The Truth About Adam Driver’s Time In The Military

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Adam Driver has emerged as a prominent figure in Hollywood, renowned for his notable roles like Kylo Ren in the “Star Wars” saga and Maurizio Gucci in “House of Gucci.” However, before his meteoric rise as an actor, Driver traversed a diverse path that included military service in the Marines.

Raised in Mishawaka, Indiana, Driver’s early aspirations gravitated toward acting, a passion he pursued during his high school years. With aspirations set on attending the prestigious Juilliard School for performing arts, his hopes were dashed when he faced rejection from the esteemed institution. This setback led Driver down a different path.

The seismic impact of the 9/11 attacks spurred Driver to enlist in the military. Motivated by a desire to defend his country in the wake of the tragedy, he articulated, “It wasn’t against Muslims. It was: We were attacked. I want to fight for my country against whoever that is.” This resolve propelled him towards the Marines, known for their demanding training and challenges.

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Embracing the Marines, Driver found a deep sense of pride in his service, describing it as one of his most cherished accomplishments. Yet, his journey through military training was arduous, extending far beyond physical endurance. Recounting his experiences, he detailed the emotional strain of being separated from family for extended periods, coupled with the demanding physical trials, such as enduring intense nerve strikes until numbed, emblematic of the Marine Corps’ relentless conditioning to conformity.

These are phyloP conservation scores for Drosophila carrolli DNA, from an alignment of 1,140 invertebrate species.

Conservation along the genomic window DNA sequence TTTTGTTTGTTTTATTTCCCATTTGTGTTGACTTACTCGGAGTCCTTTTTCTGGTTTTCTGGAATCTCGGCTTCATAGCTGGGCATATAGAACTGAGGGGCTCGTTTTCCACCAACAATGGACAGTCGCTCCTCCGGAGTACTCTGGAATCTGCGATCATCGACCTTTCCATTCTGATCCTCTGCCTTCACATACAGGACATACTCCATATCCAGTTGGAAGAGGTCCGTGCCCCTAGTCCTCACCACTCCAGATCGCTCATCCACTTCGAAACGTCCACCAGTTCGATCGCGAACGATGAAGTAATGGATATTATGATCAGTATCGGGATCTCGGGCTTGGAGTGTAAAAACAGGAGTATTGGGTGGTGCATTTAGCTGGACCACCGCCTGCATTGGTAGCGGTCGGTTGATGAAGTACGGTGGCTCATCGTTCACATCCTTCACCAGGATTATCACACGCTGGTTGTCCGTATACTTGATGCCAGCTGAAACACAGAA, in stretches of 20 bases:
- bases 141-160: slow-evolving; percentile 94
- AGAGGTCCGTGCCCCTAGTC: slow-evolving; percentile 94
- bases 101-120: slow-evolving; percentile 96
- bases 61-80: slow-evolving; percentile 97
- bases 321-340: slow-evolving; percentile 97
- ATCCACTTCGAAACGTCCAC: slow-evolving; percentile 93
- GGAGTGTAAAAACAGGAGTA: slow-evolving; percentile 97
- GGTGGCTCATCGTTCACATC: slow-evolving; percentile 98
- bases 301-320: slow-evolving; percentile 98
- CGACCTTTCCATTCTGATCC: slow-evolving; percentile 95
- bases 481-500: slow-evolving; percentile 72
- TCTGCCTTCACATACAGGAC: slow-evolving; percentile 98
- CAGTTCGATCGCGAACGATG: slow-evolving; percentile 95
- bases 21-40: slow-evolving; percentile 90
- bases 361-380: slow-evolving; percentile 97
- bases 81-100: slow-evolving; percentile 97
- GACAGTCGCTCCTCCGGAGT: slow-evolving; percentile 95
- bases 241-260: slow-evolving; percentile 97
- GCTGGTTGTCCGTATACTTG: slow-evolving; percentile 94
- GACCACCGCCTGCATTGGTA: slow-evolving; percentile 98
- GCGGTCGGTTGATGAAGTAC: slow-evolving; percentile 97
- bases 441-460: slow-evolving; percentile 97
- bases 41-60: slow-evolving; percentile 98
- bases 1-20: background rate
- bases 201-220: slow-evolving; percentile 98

However, Driver’s stint in the Marines was curtailed unexpectedly. A mountain biking accident led to a sternum fracture, resulting in his medical discharge after two years and eight months of service. Despite this abrupt departure, he retained the title of lance corporal, but the realization that his military journey was cut short was profoundly challenging for Driver, taking him considerable time to reconcile.

Driven by a thirst for new challenges, he sought to re-enter Juilliard, equating the difficulty of gaining admission to the rigorous demands of Marine training. Reflecting on the contrasts, he admitted, “The stakes are different. You have the risk of getting shot or killed in one and just embarrassed in the other.” His reapplication bore fruit, marking a pivotal turning point in his life’s trajectory.

The acceptance into Juilliard heralded a significant shift for Driver, launching him onto a different path that eventually led to his prominence in the entertainment industry. His journey from the Marines to Juilliard underscored his resilience, determination, and ability to navigate diverse challenges, cementing his status as an actor of considerable depth and versatility.